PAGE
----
Trying an Existing man Page

Before you write a man page, look at an existing man page. A brief example is the man page for zless. Figure 11-5 shows the man page for zless in a terminal window.

File Edit View Terminal Tabs Help naba<® local host:-



zless - file perusal filter for crt viewing of compressed text



Zless is a filter which allows examination Df compressed or plain text files one screenful at a time on a soft-copy terminal. It is the equivalent of setting the environment variable 1ESS0PEN to "Igzip -cdfq )ts", and then running less. However, enough people scorn to think that having the command zless available is inportant to bo worth providing it.



Figure 11-5: Output of the man zless Command in a Terminal Window.

The output of the man zless command may appear garbled if the LANG environment variable is set to use UTF-8 encoding for characters and the terminal window is unable to handle the UTF-8 encoding for characters such as the hyphen. To check the setting of LANG, type locale and look at the setting for LANG. For example, on my system (in the United States), the value of LANG is as follows:


In this case, the language is U.S. English with UTF-8 encoding. To fix the problem, I redefine LANG as plain U.S. English (represented by the code en_US):

export LANG=en_US

To reset LANG for the entire system, I edit the /etc/sysconfig/i18n file such that it contains the line:


If the output of the man command is garbled on your system, try making similar changes to the LANG variable to correct the problem (the exact setting of LANG depends on your language —the garbling problem should disappear if you select a language name that does not end with .UTF-8).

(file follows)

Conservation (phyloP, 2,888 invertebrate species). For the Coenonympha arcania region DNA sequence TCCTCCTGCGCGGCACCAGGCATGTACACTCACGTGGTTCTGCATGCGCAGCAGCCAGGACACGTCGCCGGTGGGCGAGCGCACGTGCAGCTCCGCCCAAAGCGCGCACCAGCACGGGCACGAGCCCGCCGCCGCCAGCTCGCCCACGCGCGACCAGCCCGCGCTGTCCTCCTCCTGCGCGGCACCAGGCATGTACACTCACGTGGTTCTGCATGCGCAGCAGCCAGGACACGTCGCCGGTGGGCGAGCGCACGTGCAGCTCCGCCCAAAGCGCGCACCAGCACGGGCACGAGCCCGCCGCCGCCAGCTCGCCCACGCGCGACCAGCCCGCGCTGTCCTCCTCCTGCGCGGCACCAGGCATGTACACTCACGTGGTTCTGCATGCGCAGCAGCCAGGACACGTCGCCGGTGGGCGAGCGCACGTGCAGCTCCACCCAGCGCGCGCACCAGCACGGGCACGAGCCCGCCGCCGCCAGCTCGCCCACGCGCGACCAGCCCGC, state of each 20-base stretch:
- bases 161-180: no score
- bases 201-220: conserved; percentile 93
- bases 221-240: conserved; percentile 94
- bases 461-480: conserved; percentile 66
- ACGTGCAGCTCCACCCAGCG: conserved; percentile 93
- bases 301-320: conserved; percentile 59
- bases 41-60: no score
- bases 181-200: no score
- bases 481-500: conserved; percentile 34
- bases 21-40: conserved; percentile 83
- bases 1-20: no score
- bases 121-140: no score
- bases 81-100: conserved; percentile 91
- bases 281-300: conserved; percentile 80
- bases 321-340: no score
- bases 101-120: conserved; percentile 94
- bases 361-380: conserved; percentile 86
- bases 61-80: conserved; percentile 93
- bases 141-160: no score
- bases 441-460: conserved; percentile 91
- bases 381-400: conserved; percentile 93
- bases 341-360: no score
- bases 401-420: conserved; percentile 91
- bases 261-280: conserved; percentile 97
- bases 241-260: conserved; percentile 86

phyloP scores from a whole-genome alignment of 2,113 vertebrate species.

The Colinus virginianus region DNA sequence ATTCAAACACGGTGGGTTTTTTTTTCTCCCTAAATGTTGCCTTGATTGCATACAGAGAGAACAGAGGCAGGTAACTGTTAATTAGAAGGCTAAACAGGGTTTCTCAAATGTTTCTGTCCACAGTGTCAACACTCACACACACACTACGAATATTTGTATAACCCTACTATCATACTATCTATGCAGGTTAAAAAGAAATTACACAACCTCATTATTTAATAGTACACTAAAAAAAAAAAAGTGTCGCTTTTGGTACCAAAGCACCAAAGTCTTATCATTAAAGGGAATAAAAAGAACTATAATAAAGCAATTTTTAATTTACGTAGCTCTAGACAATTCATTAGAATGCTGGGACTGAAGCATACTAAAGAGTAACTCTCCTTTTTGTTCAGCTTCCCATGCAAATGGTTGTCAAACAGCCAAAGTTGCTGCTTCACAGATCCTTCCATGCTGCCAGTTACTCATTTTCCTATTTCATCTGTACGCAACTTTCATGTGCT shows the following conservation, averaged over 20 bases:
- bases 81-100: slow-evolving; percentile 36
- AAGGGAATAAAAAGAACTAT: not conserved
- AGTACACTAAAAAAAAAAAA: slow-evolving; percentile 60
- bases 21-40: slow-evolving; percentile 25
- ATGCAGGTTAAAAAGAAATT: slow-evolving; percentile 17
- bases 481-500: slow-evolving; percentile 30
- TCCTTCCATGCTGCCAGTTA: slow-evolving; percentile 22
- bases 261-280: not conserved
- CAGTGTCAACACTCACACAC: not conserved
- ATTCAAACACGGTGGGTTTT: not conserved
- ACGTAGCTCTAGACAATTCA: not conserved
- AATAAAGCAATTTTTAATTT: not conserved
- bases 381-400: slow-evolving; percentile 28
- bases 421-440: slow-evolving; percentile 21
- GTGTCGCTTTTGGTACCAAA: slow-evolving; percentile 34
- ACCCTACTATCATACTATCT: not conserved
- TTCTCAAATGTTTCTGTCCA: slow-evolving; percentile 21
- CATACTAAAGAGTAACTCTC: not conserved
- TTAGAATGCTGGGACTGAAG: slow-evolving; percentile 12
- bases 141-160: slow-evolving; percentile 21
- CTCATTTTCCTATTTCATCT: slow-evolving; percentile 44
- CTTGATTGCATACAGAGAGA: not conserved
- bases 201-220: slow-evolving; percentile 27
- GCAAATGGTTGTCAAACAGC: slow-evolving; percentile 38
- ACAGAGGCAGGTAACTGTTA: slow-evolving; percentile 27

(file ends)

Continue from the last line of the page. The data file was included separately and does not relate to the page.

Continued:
Returning to the example of the man page for the zless command, you don't really need to pay attention to the exact content of the man page; all you care about is the layout. Take a moment to look at the layout and notice the following points:

♦ The name of the command appears at the top of the man page. The number 1 that appears in parentheses next to the command's name denotes the section of the UNIX manual where this command belongs.

♦ The man page contains several sections, each of which appears in boldface. The text within the section is indented.

♦ In this example, the sections are NAME, SYNOPSIS, DESCRIPTION, and SEE ALSO. If you try a few more man pages, you see that some man pages have many more sections. Almost all man pages, however, have these four sections.

♦ Some text appears in boldface.

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